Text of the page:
ADHD Coaches Organization International Conference

Sarah D. Wright and Roxanne Fouche will join other coaches from around the world at the ADHD Coaches Organization International Conference to be held from May 1 – May 3, 2015.

In addition to connecting with colleagues and enjoying the information shared by the keynote speakers, Dr. Ari Tuckman and Jodi Sleeper-Triplett, Sarah and Roxanne will be making presentations of their own.  Sarah will present “ADHD Coaching Matters: Everything You Ever Wanted to Know About the Evolution, Evidence, Effectiveness, and Best Practices of ADHD Coaching” and Roxanne will co-present “From Strengths Spotting to Strengths Building: A Toolkit for ADHD Coaches” with Mindy Schwarz Katz.

It’s an honor to be selected to speak at any conference, but particularly gratifying to be in a position to contribute to the ADHD coaching profession at the ACO Conference.  Future posts will share some of the highlights of the conference for both ADHD coaches and those who work with them.

What Are Your “Magic Wand” Wishes?

If you had a magic wand, and you could – with one touch of this magic wand – give yourself the strategies, the skills, the insight or the appreciation that would serve you, what would your magic wand wishes be?

As individuals with ADHD have very unique combinations of strengths and challenges, the answers vary from person to person, but typical responses include:

  • focus without constant distraction
  • stop procrastinating and start on things that need to be done
  • actually finish what I start
  • prioritize
  • get organized
  • keep track of things that I have to do
  • keep track of my belongings (phone, keys, glasses, etc.)
  • get to places or get stuff done on time
  • understand and accept my ADHD
  • keep going when things get tough
  • use my gifts rather than being stopped by my ADHD challenges
  • not be ruled by my impulses
  • have more confidence in myself

The magic wand question is a good one to ask yourself.  What do I really want?  What ADHD traits would I like to get a handle on?  What would make me happier and more efficient?  What would allow me to flourish with ADHD?

And then, with a coach, a friend, or your own wise counsel, take a breath and begin planning how to realize those desires.

Don’t try to change everything at once, and recognize that it’s probably best to start small so you can sustain the changes.  Those small successes create a self-reinforcing positive spiral that allow you the momentum to keep adding habits that work for you.

So what are your magic wand wishes?  Feel free to comment below.  And if we can be of assistance in helping you plan how to realize your magic wand wishes, contact us at info@focusforeffectiveness.com.

See You at the ADDA Conference

Roxanne Fouché, Mindy Schwartz Katz and Sarah D. Wright are going to be busy at the Attention Deficit Disorder Association’s 25th Anniversary International Adult AD/HD Conference in Orlando.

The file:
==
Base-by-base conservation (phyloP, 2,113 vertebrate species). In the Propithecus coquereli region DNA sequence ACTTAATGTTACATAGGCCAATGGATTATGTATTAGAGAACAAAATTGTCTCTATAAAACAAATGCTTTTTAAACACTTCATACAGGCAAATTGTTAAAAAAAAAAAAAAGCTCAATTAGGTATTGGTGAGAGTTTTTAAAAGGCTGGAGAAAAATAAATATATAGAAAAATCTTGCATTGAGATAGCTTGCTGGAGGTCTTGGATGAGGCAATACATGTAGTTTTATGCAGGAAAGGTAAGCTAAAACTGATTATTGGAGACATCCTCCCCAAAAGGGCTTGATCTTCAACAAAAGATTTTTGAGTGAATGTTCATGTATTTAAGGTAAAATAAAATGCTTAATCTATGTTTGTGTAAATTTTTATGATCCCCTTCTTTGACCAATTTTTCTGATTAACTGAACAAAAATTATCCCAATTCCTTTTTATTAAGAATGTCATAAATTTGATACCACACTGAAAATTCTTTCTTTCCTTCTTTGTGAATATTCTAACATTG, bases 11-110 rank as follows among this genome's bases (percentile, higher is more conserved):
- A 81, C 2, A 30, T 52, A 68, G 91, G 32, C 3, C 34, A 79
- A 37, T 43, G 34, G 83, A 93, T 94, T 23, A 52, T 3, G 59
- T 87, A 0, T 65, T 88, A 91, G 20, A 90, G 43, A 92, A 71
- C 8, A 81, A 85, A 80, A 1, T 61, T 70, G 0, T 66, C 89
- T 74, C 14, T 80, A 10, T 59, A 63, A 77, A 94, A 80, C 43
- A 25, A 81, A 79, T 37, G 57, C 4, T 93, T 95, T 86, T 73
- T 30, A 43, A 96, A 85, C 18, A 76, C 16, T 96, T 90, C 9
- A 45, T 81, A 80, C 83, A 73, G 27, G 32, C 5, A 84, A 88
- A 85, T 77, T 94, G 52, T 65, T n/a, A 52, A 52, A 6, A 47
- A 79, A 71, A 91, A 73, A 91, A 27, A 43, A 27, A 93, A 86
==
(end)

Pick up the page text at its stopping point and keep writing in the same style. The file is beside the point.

On Thursday, July 24th Roxanne, Mindy and Sarah will be speaking at a pre-conference session entitled, “Everything You Ever Wanted to Know about ADHD Coaching* *And didn’t even know to ask!”  

And on Sunday, July 27th Roxanne and Mindy will be presenting “Happiness and ADHD: Create a Flourishing Life with Evidence-Based Strategies.

If you are going to the ADDA Conference, come by and say “Hi!”

Middle and High School Students – Why a Coach?

During the middle and high school years, workloads increase while teachers and parents typically expect the students to take on more responsibility for their homework and outside activities. The combination of increasing environmental demands and higher expectations for independence is particularly difficult for students with ADHD. This is where a coach specifically trained in ADHD can help.

Focus on the Whole Person

Academic issues are often the focus of ADHD coaching for students, with the main concerns often being how to get and stay on track with schoolwork, be better organized, and maintain motivation. However, coaching is most powerful when it focuses on the whole person and the ways the student’s individual ADHD characteristics impact different aspects of daily life, inside and outside of school.

Empowerment

Teens often feel empowered by coaching because they are “in the driver’s seat,” choosing what life skills to explore with their coach and designing action steps toward their goals. Coaching has, at its core, a unique relationship between student and coach, which provides nonjudgmental and supportive structure, allowing students to build skills for desired growth and independence.

Working with Strengths

Coaching helps students to appreciate the gifts of ADHD and the ways their unique brains function best. With awareness of the way they learn and what may be getting in the way, coaching helps students learn personalized strategies, tools and new habits that are tailored to work with their strengths, and work around areas that do not come as easily.

Setting Students Up For Success

ADHD coaching provides support, structure and accountability as students learn to set goals, manage time, begin tasks and work toward completion, organize and prioritize, sustain focus, maintain life balance and develop self-advocacy skills. Working with an ADHD coach allows students to discover strengths, build self-esteem, and increase self-awareness, creating the opportunity for life-long success.

Call us for a 15-minute consultation (no charge!) to explore how coaching might help your child.